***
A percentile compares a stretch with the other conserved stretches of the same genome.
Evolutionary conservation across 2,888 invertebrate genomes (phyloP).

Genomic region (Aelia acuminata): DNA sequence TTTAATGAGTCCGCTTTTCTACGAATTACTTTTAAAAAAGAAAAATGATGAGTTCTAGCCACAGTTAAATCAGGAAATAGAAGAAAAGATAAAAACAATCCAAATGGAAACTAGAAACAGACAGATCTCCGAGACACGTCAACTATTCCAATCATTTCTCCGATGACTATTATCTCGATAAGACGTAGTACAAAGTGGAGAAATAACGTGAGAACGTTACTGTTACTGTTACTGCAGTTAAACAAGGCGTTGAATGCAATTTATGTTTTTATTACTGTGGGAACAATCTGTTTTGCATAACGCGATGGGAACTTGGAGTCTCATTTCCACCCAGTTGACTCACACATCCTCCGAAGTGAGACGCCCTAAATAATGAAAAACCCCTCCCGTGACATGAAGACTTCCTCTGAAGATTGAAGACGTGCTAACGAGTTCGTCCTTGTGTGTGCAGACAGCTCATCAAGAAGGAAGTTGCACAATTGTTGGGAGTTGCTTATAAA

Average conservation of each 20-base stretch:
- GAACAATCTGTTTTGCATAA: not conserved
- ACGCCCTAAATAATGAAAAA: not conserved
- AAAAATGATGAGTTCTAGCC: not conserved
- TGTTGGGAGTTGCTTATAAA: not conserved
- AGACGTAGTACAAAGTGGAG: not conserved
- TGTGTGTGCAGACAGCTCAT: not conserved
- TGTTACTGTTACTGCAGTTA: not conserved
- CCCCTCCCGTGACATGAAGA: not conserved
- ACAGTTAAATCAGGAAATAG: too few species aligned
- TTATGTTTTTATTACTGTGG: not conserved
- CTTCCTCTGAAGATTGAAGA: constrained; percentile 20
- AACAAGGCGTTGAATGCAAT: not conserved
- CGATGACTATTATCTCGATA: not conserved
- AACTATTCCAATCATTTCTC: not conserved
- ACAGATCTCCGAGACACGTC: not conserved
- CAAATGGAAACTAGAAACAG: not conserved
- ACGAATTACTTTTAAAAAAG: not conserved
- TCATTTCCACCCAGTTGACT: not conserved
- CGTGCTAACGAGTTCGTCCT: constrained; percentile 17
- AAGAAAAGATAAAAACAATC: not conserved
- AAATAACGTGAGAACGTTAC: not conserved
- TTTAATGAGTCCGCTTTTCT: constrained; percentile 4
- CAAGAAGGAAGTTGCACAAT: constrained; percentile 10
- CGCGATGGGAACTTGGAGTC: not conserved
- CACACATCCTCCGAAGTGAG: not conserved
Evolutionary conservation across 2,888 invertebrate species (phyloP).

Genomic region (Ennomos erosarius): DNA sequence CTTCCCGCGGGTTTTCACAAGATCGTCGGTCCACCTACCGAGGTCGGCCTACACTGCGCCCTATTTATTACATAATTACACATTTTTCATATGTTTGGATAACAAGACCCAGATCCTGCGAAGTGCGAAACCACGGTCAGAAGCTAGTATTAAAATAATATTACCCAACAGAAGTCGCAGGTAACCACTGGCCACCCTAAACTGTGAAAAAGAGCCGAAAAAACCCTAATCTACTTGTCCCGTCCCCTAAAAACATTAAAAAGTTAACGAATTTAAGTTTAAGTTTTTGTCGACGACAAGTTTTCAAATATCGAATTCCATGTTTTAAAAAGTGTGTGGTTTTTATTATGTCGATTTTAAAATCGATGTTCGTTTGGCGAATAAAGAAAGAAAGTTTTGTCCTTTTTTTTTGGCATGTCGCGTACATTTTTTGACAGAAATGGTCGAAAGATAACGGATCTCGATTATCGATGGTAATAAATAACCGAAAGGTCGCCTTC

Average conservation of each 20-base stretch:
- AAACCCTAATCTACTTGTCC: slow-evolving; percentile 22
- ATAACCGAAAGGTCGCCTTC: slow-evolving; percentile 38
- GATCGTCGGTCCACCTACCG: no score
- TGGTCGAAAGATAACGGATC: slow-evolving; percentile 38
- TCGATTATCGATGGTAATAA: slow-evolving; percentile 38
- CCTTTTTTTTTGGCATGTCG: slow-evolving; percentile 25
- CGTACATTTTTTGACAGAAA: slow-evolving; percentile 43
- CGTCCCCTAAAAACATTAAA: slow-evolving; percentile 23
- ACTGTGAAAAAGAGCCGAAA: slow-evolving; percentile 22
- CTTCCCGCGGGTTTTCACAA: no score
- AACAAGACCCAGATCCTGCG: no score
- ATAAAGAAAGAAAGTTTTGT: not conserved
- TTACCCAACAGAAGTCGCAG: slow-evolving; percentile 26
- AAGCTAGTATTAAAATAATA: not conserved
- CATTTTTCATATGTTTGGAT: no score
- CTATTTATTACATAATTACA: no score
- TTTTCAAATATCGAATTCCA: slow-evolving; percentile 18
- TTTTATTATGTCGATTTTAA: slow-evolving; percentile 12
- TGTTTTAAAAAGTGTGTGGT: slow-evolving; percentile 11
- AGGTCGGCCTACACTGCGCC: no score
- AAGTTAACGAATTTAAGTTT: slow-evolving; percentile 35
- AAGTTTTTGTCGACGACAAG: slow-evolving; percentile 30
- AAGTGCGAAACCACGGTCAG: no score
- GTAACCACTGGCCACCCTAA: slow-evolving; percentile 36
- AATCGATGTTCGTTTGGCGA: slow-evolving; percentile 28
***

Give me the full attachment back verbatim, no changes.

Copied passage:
A percentile compares a stretch with the other conserved stretches of the same genome.
Evolutionary conservation across 2,888 invertebrate genomes (phyloP).

Genomic region (Aelia acuminata): DNA sequence TTTAATGAGTCCGCTTTTCTACGAATTACTTTTAAAAAAGAAAAATGATGAGTTCTAGCCACAGTTAAATCAGGAAATAGAAGAAAAGATAAAAACAATCCAAATGGAAACTAGAAACAGACAGATCTCCGAGACACGTCAACTATTCCAATCATTTCTCCGATGACTATTATCTCGATAAGACGTAGTACAAAGTGGAGAAATAACGTGAGAACGTTACTGTTACTGTTACTGCAGTTAAACAAGGCGTTGAATGCAATTTATGTTTTTATTACTGTGGGAACAATCTGTTTTGCATAACGCGATGGGAACTTGGAGTCTCATTTCCACCCAGTTGACTCACACATCCTCCGAAGTGAGACGCCCTAAATAATGAAAAACCCCTCCCGTGACATGAAGACTTCCTCTGAAGATTGAAGACGTGCTAACGAGTTCGTCCTTGTGTGTGCAGACAGCTCATCAAGAAGGAAGTTGCACAATTGTTGGGAGTTGCTTATAAA

Average conservation of each 20-base stretch:
- GAACAATCTGTTTTGCATAA: not conserved
- ACGCCCTAAATAATGAAAAA: not conserved
- AAAAATGATGAGTTCTAGCC: not conserved
- TGTTGGGAGTTGCTTATAAA: not conserved
- AGACGTAGTACAAAGTGGAG: not conserved
- TGTGTGTGCAGACAGCTCAT: not conserved
- TGTTACTGTTACTGCAGTTA: not conserved
- CCCCTCCCGTGACATGAAGA: not conserved
- ACAGTTAAATCAGGAAATAG: too few species aligned
- TTATGTTTTTATTACTGTGG: not conserved
- CTTCCTCTGAAGATTGAAGA: constrained; percentile 20
- AACAAGGCGTTGAATGCAAT: not conserved
- CGATGACTATTATCTCGATA: not conserved
- AACTATTCCAATCATTTCTC: not conserved
- ACAGATCTCCGAGACACGTC: not conserved
- CAAATGGAAACTAGAAACAG: not conserved
- ACGAATTACTTTTAAAAAAG: not conserved
- TCATTTCCACCCAGTTGACT: not conserved
- CGTGCTAACGAGTTCGTCCT: constrained; percentile 17
- AAGAAAAGATAAAAACAATC: not conserved
- AAATAACGTGAGAACGTTAC: not conserved
- TTTAATGAGTCCGCTTTTCT: constrained; percentile 4
- CAAGAAGGAAGTTGCACAAT: constrained; percentile 10
- CGCGATGGGAACTTGGAGTC: not conserved
- CACACATCCTCCGAAGTGAG: not conserved
Evolutionary conservation across 2,888 invertebrate species (phyloP).

Genomic region (Ennomos erosarius): DNA sequence CTTCCCGCGGGTTTTCACAAGATCGTCGGTCCACCTACCGAGGTCGGCCTACACTGCGCCCTATTTATTACATAATTACACATTTTTCATATGTTTGGATAACAAGACCCAGATCCTGCGAAGTGCGAAACCACGGTCAGAAGCTAGTATTAAAATAATATTACCCAACAGAAGTCGCAGGTAACCACTGGCCACCCTAAACTGTGAAAAAGAGCCGAAAAAACCCTAATCTACTTGTCCCGTCCCCTAAAAACATTAAAAAGTTAACGAATTTAAGTTTAAGTTTTTGTCGACGACAAGTTTTCAAATATCGAATTCCATGTTTTAAAAAGTGTGTGGTTTTTATTATGTCGATTTTAAAATCGATGTTCGTTTGGCGAATAAAGAAAGAAAGTTTTGTCCTTTTTTTTTGGCATGTCGCGTACATTTTTTGACAGAAATGGTCGAAAGATAACGGATCTCGATTATCGATGGTAATAAATAACCGAAAGGTCGCCTTC

Average conservation of each 20-base stretch:
- AAACCCTAATCTACTTGTCC: slow-evolving; percentile 22
- ATAACCGAAAGGTCGCCTTC: slow-evolving; percentile 38
- GATCGTCGGTCCACCTACCG: no score
- TGGTCGAAAGATAACGGATC: slow-evolving; percentile 38
- TCGATTATCGATGGTAATAA: slow-evolving; percentile 38
- CCTTTTTTTTTGGCATGTCG: slow-evolving; percentile 25
- CGTACATTTTTTGACAGAAA: slow-evolving; percentile 43
- CGTCCCCTAAAAACATTAAA: slow-evolving; percentile 23
- ACTGTGAAAAAGAGCCGAAA: slow-evolving; percentile 22
- CTTCCCGCGGGTTTTCACAA: no score
- AACAAGACCCAGATCCTGCG: no score
- ATAAAGAAAGAAAGTTTTGT: not conserved
- TTACCCAACAGAAGTCGCAG: slow-evolving; percentile 26
- AAGCTAGTATTAAAATAATA: not conserved
- CATTTTTCATATGTTTGGAT: no score
- CTATTTATTACATAATTACA: no score
- TTTTCAAATATCGAATTCCA: slow-evolving; percentile 18
- TTTTATTATGTCGATTTTAA: slow-evolving; percentile 12
- TGTTTTAAAAAGTGTGTGGT: slow-evolving; percentile 11
- AGGTCGGCCTACACTGCGCC: no score
- AAGTTAACGAATTTAAGTTT: slow-evolving; percentile 35
- AAGTTTTTGTCGACGACAAG: slow-evolving; percentile 30
- AAGTGCGAAACCACGGTCAG: no score
- GTAACCACTGGCCACCCTAA: slow-evolving; percentile 36
- AATCGATGTTCGTTTGGCGA: slow-evolving; percentile 28